I spent yesterday evening at one of MPS’ community meetings on the Northside (see previous post), about re-structuring the numbers and types of schools, as well as the current busing system, in order to close a growing structural deficit in district finances, caused by declining enrollment. District officials there seemed honest and earnest, but I think the best quotes of the night may belong to activist Ralph Crowder:
“Community Engagement is nothing but an obligation the district has to fulfill.”
…and to a Henry High parent whose name I think I forgot to write down:
“It was advertised well to people who’re really involved in the schools, but not to the average, working-class parent.” (there were around 30 people there, I counted 4 members of the District Parent Advisory Council, a voluntary organization of parent leaders)
All of the various options participants were asked to discuss were extremely short on data — what kinds of cost savings would they generate, how the district would ensure all schools were good schools if the district went over to all-neighborhood schools, etc. Moreover, in the process outlined by Deputy Superintendent Bernadiea Johnson, this is one small part– there are a lot of other parts of the bureaucracy that will have input, and the School Board will be presented with one plan by the administration by March 24th.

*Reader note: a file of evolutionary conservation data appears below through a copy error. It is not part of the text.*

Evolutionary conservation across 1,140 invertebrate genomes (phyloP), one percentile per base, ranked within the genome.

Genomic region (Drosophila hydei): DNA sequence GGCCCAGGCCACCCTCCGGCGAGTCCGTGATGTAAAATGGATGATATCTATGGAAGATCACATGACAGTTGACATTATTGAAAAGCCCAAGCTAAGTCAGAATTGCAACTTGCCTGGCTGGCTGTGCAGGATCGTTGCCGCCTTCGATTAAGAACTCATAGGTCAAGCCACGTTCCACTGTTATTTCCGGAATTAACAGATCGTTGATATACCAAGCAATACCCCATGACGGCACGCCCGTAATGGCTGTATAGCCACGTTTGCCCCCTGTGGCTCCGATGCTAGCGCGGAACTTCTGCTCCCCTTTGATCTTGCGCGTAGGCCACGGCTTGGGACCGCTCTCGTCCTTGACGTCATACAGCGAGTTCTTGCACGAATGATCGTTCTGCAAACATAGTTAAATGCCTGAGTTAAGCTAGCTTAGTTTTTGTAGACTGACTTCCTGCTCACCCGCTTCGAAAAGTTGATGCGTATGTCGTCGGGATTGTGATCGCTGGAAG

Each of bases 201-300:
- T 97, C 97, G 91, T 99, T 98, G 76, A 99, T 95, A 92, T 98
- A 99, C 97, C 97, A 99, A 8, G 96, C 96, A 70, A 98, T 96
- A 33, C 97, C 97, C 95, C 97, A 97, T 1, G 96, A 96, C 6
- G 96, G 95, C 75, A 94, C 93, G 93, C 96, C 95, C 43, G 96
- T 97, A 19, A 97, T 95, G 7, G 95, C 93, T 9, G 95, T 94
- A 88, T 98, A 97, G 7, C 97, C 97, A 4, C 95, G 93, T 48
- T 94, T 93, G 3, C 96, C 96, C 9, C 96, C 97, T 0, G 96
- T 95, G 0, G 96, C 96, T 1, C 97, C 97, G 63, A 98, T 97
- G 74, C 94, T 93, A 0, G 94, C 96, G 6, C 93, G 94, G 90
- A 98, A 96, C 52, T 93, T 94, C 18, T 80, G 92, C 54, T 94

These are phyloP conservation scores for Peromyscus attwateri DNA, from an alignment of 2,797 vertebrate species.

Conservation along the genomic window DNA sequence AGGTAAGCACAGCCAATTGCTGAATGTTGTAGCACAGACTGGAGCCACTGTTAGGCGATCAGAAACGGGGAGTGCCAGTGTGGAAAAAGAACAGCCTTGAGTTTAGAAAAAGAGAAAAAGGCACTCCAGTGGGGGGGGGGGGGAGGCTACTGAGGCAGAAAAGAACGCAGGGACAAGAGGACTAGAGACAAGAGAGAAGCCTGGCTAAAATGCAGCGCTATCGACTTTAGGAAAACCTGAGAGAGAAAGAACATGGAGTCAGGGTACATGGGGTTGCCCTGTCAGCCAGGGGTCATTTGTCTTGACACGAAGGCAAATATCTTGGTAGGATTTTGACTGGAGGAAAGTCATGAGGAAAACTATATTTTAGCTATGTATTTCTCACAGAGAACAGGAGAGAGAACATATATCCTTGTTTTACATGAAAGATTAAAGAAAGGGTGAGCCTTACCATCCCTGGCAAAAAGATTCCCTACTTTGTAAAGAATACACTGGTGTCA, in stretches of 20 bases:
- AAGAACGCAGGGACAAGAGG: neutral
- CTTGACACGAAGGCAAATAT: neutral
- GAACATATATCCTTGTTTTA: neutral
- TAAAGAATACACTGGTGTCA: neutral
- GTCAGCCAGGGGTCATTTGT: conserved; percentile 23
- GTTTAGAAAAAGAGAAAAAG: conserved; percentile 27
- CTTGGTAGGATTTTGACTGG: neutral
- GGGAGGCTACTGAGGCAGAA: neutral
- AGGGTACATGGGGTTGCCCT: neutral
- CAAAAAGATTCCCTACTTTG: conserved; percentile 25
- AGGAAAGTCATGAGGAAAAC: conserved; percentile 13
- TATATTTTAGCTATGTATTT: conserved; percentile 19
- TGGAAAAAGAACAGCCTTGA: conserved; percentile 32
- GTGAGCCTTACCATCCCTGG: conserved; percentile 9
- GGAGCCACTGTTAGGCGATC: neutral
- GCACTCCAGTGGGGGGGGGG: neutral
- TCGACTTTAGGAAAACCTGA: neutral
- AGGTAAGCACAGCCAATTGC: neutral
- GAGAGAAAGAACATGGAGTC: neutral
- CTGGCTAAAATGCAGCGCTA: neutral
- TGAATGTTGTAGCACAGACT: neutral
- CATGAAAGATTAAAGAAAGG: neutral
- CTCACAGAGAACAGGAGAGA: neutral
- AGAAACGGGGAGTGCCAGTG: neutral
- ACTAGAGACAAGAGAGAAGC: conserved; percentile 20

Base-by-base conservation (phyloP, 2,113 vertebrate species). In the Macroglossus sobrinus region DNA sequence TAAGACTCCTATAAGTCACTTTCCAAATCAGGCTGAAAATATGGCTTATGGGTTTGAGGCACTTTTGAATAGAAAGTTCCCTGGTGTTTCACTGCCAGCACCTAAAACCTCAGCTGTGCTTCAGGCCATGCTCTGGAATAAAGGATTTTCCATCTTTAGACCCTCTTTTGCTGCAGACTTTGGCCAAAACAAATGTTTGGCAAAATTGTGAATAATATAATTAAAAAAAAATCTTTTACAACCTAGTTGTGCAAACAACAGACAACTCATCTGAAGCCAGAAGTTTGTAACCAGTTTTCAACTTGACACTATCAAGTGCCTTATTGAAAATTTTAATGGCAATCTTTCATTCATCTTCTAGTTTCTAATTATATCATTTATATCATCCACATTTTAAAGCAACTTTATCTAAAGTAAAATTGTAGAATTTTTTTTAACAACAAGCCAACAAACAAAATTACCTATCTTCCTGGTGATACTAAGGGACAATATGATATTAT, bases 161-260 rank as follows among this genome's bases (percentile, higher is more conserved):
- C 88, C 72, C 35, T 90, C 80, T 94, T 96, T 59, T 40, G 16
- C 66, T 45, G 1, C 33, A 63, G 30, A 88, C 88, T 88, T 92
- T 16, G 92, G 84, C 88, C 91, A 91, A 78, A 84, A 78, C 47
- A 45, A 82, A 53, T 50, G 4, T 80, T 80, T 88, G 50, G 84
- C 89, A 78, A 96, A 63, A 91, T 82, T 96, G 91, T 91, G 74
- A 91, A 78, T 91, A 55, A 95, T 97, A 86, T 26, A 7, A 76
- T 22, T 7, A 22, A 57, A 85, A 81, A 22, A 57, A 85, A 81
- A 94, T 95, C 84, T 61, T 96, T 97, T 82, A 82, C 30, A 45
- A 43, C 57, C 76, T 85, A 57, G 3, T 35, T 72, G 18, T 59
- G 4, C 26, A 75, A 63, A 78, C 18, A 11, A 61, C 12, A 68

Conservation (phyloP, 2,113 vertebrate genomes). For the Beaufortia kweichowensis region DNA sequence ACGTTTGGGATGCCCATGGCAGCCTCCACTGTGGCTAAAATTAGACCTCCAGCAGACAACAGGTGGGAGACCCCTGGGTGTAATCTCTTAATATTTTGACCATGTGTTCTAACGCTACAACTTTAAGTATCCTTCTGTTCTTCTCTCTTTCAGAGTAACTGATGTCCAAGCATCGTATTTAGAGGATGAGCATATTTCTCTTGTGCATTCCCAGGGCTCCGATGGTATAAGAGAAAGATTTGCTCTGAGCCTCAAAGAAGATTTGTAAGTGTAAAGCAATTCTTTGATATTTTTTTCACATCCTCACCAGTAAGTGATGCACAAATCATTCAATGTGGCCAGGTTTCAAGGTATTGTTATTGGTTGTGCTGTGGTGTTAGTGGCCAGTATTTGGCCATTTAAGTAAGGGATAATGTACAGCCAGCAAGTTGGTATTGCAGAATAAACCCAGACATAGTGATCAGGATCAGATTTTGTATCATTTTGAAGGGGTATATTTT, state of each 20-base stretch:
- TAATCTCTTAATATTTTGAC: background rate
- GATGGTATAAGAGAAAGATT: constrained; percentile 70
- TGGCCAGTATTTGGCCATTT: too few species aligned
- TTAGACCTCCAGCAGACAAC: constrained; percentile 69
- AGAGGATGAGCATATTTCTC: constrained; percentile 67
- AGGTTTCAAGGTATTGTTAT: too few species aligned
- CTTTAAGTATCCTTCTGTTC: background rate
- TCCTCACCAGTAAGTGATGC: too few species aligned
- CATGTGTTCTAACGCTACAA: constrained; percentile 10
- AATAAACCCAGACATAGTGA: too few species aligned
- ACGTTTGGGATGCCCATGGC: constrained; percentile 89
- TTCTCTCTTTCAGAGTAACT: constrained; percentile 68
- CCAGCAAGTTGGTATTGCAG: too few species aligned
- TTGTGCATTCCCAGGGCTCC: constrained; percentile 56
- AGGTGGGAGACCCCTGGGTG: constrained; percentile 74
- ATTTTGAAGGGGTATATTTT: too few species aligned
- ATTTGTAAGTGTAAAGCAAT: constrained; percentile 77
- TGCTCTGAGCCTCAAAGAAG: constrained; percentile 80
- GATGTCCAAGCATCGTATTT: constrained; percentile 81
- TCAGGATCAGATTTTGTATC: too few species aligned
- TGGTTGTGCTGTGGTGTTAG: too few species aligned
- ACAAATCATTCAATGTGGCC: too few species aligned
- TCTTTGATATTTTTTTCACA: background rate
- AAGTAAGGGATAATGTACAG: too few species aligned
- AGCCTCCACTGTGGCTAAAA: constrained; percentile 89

Kate Towle, a big-time parent activist I spoke with yesterday before the meeting summed up her feelings: “There’s going to be a big push nationally for more autonomous schools, and more direct community involvement. It just remains to be seen what way [the district bureaucracy] is going to fall apart.”
More details to come in tomorrow’s Daily Planet…